Jump to content

Entry for June 2018's Guitar Of The Month contest is open!


Established Member
  • Content count

  • Joined

  • Last visited

  • Days Won


Posts posted by mistermikev

  1. thank you crusader.  I appreciate the response.  All the things I've done here are actually pretty simple in photoshop... I'm really an intermediate user.  Like anything else... it just takes practice.

    afa f-style headstocks... good point.  I will have to come up with my own variation. 

    the sg - yes... was planning a carved top.  I suspect I could do 90% of it with bits... 1/2" roundover, 3/8 cove, ... and  3/8" plunge roundover.  thats the plan anyway!

    thanks for taking the time!

  2.  so... I've taken the comments I've gotten to heart and made some new fantasy guitars.  Have been improving my photoshop skills.  Have added a few new ideas for builds as well.  Any all comments welcome and thanks again for previous comments.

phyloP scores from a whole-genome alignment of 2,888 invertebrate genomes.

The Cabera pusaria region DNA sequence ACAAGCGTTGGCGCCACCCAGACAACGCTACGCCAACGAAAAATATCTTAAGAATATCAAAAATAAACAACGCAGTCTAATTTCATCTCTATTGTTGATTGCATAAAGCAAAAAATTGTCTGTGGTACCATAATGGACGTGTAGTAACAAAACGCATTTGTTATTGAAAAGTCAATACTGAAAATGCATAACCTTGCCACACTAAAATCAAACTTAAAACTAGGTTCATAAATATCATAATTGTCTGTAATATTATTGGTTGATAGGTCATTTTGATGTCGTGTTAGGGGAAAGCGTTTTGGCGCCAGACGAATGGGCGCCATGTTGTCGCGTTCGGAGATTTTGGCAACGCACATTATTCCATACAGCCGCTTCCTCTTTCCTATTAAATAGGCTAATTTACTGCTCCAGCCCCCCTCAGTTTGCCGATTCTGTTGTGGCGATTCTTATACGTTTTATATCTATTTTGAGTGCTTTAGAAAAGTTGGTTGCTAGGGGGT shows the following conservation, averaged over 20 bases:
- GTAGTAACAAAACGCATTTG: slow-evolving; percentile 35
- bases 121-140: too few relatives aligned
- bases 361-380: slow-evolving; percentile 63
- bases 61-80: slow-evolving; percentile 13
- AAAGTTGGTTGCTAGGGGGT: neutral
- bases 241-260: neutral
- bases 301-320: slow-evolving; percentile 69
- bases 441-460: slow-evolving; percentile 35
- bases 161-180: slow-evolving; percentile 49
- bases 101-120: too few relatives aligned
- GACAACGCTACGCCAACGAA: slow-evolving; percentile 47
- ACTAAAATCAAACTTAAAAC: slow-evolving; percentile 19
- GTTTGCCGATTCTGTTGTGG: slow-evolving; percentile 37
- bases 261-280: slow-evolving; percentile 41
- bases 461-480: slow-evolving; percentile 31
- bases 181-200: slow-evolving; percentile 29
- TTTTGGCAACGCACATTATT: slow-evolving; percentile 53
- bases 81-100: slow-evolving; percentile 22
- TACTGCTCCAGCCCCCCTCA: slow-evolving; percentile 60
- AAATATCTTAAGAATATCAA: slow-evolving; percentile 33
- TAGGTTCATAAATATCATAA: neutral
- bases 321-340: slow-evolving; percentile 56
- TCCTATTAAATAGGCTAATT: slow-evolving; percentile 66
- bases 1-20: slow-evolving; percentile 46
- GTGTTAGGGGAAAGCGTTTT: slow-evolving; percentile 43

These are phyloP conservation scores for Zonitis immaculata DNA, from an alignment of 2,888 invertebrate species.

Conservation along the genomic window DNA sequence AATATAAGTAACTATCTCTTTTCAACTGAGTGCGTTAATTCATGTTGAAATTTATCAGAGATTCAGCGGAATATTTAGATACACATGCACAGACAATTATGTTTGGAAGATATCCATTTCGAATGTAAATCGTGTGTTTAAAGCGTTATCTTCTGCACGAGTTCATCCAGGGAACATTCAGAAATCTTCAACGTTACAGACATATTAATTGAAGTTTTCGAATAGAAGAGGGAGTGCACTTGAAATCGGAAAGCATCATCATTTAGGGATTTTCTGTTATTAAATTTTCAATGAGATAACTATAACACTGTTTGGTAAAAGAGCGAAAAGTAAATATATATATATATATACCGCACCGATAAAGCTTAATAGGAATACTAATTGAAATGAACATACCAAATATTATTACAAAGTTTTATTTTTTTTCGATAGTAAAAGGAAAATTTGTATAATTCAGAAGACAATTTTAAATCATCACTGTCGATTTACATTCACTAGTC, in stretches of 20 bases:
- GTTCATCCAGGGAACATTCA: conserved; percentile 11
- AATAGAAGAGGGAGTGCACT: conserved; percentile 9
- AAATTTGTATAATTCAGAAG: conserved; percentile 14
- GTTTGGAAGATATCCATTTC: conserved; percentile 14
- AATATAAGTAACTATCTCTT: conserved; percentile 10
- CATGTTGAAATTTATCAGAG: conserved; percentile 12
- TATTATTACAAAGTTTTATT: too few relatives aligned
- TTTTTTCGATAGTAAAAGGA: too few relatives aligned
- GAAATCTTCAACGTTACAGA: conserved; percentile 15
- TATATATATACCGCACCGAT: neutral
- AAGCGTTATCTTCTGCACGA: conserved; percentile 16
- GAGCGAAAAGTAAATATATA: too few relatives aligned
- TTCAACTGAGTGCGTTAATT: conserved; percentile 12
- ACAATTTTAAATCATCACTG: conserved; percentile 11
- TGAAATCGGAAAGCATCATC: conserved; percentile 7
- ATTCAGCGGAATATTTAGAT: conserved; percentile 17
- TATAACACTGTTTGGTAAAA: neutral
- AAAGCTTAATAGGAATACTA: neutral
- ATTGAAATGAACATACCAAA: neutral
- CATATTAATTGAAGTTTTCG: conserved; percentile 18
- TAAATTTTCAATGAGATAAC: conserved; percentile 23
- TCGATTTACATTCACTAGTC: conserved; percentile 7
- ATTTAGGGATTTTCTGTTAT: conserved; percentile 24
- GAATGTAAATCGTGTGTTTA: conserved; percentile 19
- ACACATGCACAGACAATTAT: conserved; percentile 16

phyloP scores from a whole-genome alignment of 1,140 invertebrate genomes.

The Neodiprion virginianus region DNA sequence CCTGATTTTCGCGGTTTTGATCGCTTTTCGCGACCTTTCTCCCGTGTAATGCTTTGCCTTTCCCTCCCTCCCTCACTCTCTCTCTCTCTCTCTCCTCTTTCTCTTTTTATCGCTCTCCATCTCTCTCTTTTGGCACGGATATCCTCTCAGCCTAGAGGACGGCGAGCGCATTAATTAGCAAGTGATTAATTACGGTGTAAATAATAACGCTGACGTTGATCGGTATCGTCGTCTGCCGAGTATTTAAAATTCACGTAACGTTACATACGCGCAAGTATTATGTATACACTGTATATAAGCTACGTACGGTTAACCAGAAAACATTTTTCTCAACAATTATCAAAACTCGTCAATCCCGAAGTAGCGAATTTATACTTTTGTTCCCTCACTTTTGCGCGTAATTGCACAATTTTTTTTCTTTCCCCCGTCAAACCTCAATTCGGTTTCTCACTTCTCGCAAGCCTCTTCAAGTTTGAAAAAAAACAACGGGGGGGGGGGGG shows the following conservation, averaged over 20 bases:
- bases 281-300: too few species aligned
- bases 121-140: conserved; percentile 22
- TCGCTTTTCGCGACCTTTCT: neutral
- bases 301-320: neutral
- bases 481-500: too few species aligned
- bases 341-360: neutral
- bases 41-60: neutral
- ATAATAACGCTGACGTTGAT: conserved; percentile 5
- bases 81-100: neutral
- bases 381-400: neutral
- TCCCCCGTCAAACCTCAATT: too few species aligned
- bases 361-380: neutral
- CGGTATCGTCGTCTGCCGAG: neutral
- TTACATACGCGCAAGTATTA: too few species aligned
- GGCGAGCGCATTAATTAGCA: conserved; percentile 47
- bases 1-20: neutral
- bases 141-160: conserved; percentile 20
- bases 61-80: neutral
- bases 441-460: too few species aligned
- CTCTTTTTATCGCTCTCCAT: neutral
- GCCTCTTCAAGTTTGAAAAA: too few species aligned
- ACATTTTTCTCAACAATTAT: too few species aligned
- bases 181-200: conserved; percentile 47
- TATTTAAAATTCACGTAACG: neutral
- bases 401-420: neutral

the sweetspot strat:  I've been wanting to do a 4 pickup strat for a while.  my fav settings on a strat are 2 and 4 ie the sweet spots.  This idea would offer up 3 sweet spot settings plus a tele setting (neck and bridge would now be rwrp).  just an idea altho sooner or later I AM going to build a 4 pickup strat!SweetSpotStrat.thumb.jpg.3f44898c129daac964e1647eb038a741.jpgthe deltalectric: I've missed my dano ever since I sold it.  THE slide guitar.  Always thought it could be improved with more hum cancelling options and this would be an attempt to facilitate that.  I also thought I'd dare to mess with the original formula of pine+masonite and go for a more upscale wood choices like maple and mahog with a little more rosewood thrown in for good measure.


    the night-owl... I've always wanted a blueshawk, but the 2009 version with the 24.75 scale neck.  this version would have 2 std p90s plus a stacked p90 for the middle offering some more interesting hum cancelling positions.


    the diamonte: my first good guitar was an sg90.  Was quite the departure from a std sg.  had a steinberger trem that could lock, 24 fret neck (back in 91/92 it was the only 24 fret gibson - at least I have read).  I broke the neck on mine and then did a failed repair... ended up trading it off just to not have to look at it.  anywho, this would be my tribute to that.DiamonteSG.thumb.jpg.3f6169e770ab659e53376750b6118fed.jpg